Suits Against ‘Bad-Faith’ Insurers Barred by Justices

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Times Staff Writer

In a multimillion-dollar victory for the insurance industry, the state Supreme Court on Thursday overturned a milestone 1979 ruling that had allowed accident victims to sue the wrongdoer’s insurer if claims were improperly delayed or denied.

The 5-2 decision marked the first time the newly aligned court, now led by appointees of Gov. George Deukmejian, has reversed a major civil law ruling by the court under former Chief Justice Rose Elizabeth Bird.

The controversial, 9-year-old ruling, issued in the case of Royal Globe Insurance Co. v. Superior Court, permitted injured persons to sue for a “bad-faith” refusal to fairly settle a claim under a state statute barring unfair insurance practices. Under the decision, victims could win punitive damages far exceeding the limits of the policy involved.


But in Thursday’s ruling, the court noted that the 1979 ruling, the first of its kind in the nation, had been widely criticized by legal commentators and rejected by 17 of 19 courts in other states that had considered the issue. And in California, the justices said, the decision had proved unsound and largely unworkable.

The 1979 ruling “has generated and will continue to produce inequitable results, costly multiple litigation and unnecessary confusion unless we overrule it,” Chief Justice Malcolm M. Lucas wrote for the court.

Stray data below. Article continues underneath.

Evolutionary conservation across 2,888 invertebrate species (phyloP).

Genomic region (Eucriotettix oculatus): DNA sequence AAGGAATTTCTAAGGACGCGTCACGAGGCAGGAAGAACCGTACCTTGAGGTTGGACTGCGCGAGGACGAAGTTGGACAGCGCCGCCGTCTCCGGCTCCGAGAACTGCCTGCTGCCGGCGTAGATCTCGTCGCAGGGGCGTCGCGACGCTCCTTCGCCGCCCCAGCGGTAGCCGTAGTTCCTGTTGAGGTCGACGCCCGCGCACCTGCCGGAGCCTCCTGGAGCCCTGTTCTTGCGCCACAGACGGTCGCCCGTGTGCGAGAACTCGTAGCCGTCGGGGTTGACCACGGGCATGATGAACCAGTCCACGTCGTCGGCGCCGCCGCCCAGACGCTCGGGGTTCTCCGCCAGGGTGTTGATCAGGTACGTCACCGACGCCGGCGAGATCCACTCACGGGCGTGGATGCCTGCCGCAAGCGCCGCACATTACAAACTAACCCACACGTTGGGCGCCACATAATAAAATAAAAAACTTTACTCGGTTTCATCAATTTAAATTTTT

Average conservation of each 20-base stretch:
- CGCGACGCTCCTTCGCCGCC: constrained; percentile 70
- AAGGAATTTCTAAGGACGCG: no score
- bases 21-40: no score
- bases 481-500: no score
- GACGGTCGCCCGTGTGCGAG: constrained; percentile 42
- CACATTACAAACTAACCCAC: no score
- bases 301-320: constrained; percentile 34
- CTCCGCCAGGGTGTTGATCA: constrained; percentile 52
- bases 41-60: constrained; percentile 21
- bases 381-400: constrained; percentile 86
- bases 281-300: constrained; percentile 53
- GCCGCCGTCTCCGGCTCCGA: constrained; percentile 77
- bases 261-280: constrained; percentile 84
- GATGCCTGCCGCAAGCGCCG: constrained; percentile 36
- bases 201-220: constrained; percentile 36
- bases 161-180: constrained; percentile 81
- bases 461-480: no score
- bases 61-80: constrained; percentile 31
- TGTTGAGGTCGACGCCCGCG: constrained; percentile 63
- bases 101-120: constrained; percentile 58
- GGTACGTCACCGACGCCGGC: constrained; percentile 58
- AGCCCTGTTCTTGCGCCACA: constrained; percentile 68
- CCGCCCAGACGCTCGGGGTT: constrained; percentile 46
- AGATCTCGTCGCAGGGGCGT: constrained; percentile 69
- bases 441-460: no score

“Reconsideration of that decision seems a far better alternative than allowing ourselves to be swept deeper into the developing interpretive whirlpool it has created.”

Justice Stanley Mosk, author of the 1979 ruling, issued an unusually sharp dissent, joined by Justice Allen E. Broussard, the only other member of the court not appointed by Deukmejian.

Mosk said the majority had replaced “Royal Globe with a ‘Royal Bonanza’ ” for insurance companies, giving them “total immunity” for unfair and deceptive practices. He ridiculed the court’s suggestion that the state Insurance Commission could adequately enforce laws against unscrupulous actions.

“Regrettably, the insurance industry has succeeded in persuading justices of this court that it is entitled to immunity from the same type of responsibility required of every other business and individual that commit deceptive practices,” Mosk wrote.


Becomes Final in 30 Days

Thursday’s ruling prohibits such suits after the decision becomes final in 30 days. Meanwhile, pending suits will be permitted to proceed under the 1979 ruling, but, in a severe limitation, a judicial finding of liability by the wrongdoer will be required before an insurer can be sued. In most cases, such liability has not been established.

The decision was warmly received by lawyers for the insurance industry, which had claimed in briefs to the court that reversing the 1979 decision could result in “hundreds of millions of dollars” in reduced premiums by decreasing the high cost of defending against such actions.

Ellis J. Horvitz of Encino, attorney for the Assn. of California Insurance Cos., said that while it was difficult to estimate the amount of savings, the ruling “is certain to have some impact in reducing insurances rates.”